MOOCs and their impact on e-learning

Nic Ponsford

Nicole is the digital leader of @WomenEd, leader of @WomenEd_Tech and founder of @gendercharter. Previously, she was an award-winning AST in Media and New Technologies. Nicole is passionate about gender equality being the ‘new normal’.

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MOOCs continue to spread throughout the world. But how will they affect e-learning in the UK? TechnoTeacher Nicole Ponsford takes a look.

MOOC = Massive Open Online Course. You may have now heard of them as the BBC has published an article about the UK’s Future Learning, illustrating their global demand. I have just completed my first of these courses, and believe MOOCs will change of the tone of learning for us all.


In the past, if you wanted to learn something you would “…Ask someone, buy a book, figure it out for yourself, or you could call a school”. However, today, all the content we need to learn is (arguably) online. You can access this yourself - not in a school, and not in a book - on your phone. A MOOC is the next stage of distanced learning. No, not Open University 1970s late night BBC shows displaying mainly brown and more brown-style distanced learning, but distanced learning that really narrows the gap between universities and the public, without having to be on a campus.

Does it differ from normal e-learning? Yes; you access it online and read information on a site (that is nothing new), but it is highly structured, challenging, personalised and interactive. Also, and here is the big incentive, people; it is free to participate (You may need to pay for an accreditation, but you can engage for free).

Let me introduce this properly. I had no idea what a MOOC was, so here are the links where I found out more. A MOOC description can be found here on this Wiki and in the following YouTube video. As the short film shows, e-learning is e-volving.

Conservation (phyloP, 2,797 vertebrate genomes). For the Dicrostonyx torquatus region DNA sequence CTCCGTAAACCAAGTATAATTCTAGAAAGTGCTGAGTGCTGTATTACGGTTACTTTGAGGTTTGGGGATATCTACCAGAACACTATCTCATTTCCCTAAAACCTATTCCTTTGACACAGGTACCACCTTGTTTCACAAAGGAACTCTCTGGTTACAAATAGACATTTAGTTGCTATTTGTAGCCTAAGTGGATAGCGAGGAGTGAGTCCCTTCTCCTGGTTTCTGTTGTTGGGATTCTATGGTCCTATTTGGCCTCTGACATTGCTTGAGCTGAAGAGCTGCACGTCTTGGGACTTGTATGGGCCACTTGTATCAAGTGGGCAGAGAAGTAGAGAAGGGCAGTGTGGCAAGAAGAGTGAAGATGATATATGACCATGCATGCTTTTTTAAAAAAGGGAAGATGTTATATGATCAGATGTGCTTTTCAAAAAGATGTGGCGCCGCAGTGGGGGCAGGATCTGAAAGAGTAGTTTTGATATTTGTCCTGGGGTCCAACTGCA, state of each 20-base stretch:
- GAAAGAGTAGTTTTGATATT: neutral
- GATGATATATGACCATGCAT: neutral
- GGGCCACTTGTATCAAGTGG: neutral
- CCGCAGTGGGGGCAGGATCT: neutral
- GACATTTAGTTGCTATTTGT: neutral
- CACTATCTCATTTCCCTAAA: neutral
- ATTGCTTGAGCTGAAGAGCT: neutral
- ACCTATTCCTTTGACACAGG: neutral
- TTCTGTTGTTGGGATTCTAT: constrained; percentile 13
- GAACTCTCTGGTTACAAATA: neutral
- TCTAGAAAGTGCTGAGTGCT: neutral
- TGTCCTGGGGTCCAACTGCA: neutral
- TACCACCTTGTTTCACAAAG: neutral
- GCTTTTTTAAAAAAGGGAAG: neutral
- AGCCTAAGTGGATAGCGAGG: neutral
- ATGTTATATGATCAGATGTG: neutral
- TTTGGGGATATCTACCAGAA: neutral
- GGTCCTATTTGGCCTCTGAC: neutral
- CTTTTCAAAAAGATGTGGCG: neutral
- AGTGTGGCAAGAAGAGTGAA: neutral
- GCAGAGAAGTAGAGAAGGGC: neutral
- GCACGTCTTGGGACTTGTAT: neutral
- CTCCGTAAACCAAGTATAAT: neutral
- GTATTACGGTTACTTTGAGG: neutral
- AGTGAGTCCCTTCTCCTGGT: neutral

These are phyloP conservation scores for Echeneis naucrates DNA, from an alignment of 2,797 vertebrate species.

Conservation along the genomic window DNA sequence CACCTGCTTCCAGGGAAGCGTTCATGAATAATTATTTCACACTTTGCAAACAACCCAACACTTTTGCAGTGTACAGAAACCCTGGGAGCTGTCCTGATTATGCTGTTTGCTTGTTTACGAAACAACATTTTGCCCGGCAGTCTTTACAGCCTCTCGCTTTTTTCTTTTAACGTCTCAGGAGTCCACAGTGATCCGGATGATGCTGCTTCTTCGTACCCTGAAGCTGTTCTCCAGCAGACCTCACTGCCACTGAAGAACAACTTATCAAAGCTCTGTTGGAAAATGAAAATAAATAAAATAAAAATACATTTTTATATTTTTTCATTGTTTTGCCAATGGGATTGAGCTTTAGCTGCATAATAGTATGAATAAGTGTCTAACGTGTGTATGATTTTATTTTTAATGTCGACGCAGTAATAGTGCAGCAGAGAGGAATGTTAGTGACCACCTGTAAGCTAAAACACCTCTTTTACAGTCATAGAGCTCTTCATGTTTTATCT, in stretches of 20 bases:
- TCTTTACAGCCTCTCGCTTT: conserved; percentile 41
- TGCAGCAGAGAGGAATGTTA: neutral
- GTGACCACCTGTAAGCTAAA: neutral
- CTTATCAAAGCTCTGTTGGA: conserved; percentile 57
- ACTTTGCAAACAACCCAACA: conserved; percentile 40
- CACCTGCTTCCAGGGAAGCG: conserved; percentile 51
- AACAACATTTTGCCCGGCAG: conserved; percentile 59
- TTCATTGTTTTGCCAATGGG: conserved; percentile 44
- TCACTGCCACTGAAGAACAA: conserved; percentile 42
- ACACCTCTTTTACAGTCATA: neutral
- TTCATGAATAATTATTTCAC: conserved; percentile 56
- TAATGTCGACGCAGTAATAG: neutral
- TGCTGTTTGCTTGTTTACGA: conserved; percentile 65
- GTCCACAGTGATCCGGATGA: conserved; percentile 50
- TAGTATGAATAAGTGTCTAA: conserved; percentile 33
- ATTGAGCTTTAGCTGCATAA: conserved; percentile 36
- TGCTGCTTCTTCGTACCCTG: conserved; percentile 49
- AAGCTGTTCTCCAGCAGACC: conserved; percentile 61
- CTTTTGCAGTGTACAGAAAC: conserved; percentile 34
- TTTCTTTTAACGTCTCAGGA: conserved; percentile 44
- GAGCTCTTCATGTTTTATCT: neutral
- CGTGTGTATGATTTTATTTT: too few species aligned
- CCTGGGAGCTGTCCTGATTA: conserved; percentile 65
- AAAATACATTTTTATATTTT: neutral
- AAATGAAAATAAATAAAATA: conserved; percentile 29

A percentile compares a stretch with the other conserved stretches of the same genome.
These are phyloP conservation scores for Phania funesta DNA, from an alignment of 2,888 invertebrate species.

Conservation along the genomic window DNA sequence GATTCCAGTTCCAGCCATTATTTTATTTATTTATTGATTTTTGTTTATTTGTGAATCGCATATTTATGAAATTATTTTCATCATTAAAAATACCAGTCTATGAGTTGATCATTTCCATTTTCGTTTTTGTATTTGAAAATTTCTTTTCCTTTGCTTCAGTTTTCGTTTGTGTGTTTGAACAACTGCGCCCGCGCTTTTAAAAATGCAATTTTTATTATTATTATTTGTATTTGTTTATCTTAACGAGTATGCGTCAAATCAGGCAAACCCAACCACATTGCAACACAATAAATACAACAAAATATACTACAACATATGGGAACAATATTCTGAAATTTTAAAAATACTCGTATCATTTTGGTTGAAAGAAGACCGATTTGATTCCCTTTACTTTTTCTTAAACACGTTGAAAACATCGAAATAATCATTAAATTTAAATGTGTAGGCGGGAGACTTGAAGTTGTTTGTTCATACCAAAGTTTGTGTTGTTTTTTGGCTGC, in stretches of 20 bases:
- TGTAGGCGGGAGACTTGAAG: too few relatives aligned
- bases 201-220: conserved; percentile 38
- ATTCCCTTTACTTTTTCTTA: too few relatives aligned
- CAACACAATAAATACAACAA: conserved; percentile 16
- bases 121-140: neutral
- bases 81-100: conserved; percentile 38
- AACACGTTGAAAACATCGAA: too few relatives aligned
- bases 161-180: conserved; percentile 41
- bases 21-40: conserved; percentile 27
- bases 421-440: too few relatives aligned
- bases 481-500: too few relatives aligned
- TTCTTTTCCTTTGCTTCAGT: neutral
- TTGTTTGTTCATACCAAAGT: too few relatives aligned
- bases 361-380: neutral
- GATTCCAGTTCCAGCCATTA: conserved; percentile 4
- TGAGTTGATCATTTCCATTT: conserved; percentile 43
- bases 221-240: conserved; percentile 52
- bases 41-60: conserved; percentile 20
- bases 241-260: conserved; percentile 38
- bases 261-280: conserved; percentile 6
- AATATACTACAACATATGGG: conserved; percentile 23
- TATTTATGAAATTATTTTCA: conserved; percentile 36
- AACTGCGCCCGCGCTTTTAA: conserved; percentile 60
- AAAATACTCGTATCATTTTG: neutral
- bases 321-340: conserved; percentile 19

(I’ll wait here for you.)


It was not my idea. MOOCs were not on my radar.

My American co-author, Dr Julie M. Wood, invited me to join her in participating in EdX’s ‘Leaders of Learning’ course. The USA are more used to MOOCs to us, and globally they are gaining more and more fans with over 200,000 students signing up to some. The world renowned universities Harvard and MIT set up the giant EdX. Sadly (sort of), she was a keynote speaker in China; midway through the course, and was unable to view the YouTube content, and was therefore not able to complete the course. She did however dip into it, and met up with fellow participants in her neck of the woods (something I would really consider for my next one). Although initially I was miles behind with the weekly schedule, I did managed to complete it in time and pass. I even got a certificate. Self-five.

So, dear reader, what did it ‘look’ like? My EdX MOOC was six weeks long and it suggested you needed 4-6 hours a week available. It was to happen over a scheduled time period (not all are). As it was a HarvardX course, I immediately thought ‘I am not clever enough for this’. However, August is normally a quiet time for me and Jules was enthusiastic, so I thought it was worth a go.

The EDX site suggests that you do the ‘Demo’ to get a feel of it. I liked the use of talking-head videos (I still see this as the future once people get over themselves on a screen) and the range of online materials, well sourced and only a click away. Videos included the course Leader Professor Richard Elmore (known for believing that modern schools don’t work), and from what Jules told me he was pretty radical - so I thought it would be fun.